Bloggers' Entries Help Oxford Track Language for Dictionaries: Updates on the Information Profession-And SLA

Information Outlook, September 2007 | Go to article overview

Bloggers' Entries Help Oxford Track Language for Dictionaries: Updates on the Information Profession-And SLA


To understand how the English language is developing, researchers at Oxford Dictionaries monitor how it is being used by everyone, everywhere, every day. They look at newspapers, magazines, and fiction--and blogs.

Here's a report from the people at Oxford:

Since January 2000, researchers have fed more 1.8 billion words of what people around the world are writing and saying into the Oxford English Corpus, an electronic database that makes it possible to see exactly how and why English is changing.

Comparing blogs with other sorts of writing helps researchers identify patterns in the language.

Me, Myself, I

Bloggers are interested in themselves. The pronoun "me" is five times more likely to be used in blogs than in other sorts of writing, while "myself" and "I" are both significantly more used by bloggers.

Bloggers also appear more interested in expressing opinions than in talking about facts. Adjectives such as "stupid," "lovely," "nice," "interesting," "odd," and "wonderful" are staple words in a blogger's vocabulary.

"Stuff" is the sort of vague word that many writers love to hate, but bloggers just love it. "Stuff" is more than five times as common in blogs as in other writing. Moreover, bloggers routinely use vague adverbs such as "somewhere" and "somehow."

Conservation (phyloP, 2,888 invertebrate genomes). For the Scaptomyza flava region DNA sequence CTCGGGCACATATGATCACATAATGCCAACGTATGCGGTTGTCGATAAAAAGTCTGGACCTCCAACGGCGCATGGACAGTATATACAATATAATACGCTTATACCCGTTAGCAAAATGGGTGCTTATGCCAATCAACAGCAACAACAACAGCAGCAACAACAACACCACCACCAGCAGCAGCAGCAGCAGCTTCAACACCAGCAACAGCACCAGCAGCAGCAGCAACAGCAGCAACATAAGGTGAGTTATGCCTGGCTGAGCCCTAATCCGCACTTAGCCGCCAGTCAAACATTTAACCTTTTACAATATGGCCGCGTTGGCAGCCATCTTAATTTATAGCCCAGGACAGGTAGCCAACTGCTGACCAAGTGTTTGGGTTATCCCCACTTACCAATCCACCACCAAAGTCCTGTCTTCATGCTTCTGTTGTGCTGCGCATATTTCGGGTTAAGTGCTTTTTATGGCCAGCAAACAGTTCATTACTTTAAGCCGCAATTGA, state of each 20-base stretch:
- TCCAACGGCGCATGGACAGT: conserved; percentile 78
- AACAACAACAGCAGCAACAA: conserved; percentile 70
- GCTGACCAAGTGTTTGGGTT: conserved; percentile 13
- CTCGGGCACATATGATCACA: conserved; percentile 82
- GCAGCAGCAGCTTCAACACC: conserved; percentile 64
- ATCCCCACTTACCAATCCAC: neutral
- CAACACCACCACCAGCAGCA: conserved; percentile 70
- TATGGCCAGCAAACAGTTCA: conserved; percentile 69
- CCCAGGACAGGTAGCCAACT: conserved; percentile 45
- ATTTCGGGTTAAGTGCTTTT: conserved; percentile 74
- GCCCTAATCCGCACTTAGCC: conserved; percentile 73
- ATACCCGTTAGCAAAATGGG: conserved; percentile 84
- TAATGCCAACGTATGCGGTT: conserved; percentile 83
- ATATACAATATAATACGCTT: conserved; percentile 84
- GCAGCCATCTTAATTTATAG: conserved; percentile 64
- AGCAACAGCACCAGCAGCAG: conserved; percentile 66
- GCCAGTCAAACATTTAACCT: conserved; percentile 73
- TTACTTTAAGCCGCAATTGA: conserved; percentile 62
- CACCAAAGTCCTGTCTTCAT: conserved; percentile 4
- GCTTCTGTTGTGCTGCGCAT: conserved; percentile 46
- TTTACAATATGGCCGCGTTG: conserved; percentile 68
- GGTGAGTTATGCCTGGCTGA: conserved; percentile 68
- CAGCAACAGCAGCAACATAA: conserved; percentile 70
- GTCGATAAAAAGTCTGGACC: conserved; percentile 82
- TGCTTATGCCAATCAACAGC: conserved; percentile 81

The words most likely to appear in blogs, in order, are: "blogger," "blog," "s--t," "oh," "yeah," "stupid," "post," "ok," "stuff," "lovely," "myself," "update," "nice," "me," and "my."

Is there such a thing as "bloglish," and is it worse or better than other sorts of writing? Some have suggested that bloglish might be an inferior type of English--with more spelling mistakes and careless, unimaginative writing. Oxford research has found that bloggers have a broadly similar range of vocabulary to other writers, and their level of misspellings and typos is not much higher.

This suggests that most bloggers take their roles as writers seriously, and they're talking about serious topics. The level of political engagement and discussion of contemporary politics is evidenced by the prevalence of key proper names such as "Iraq," "Bush," and so on.

However, blogs are not professionally edited, and as such, they offer excellent evidence of the changing way that people are using the language. For dictionary writers, blogs are a prime resource for tracing the most recent changes in the language; and there is no doubt that some of these trends will find their way into future dictionaries.

For example, Oxford is looking at the word "'minuscule": many people use the incorrect spelling "miniscule." But looking at the Oxford English Corpus as a whole, the "i" form is more common, and in the blog section it swamps the "u" spelling--there are more than twice as many "i" spellings.

Blog Trivia

* There are now more than 70 million blogs worldwide.

* 120,000 blogs created per day worldwide.

* About 1.5 million postings are made each day.

* Japanese is currently the top language for blogs, with 37 percent.

* English is second with 36 percent, followed by Chinese, Italian, and Spanish.

Disasters Attract Top News Interest

News of disasters has topped reader interest over the last two decades, according to a new report prepared for the Pew Research Center for the People and the Press.

In 165 surveys of Americans conducted since 1986, nearly four in 10 people (39 percent) have followed news of disasters "very closely."

The next top categories are money (34 percent), conflict (33 percent), and political news (22 percent). …

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Bloggers' Entries Help Oxford Track Language for Dictionaries: Updates on the Information Profession-And SLA
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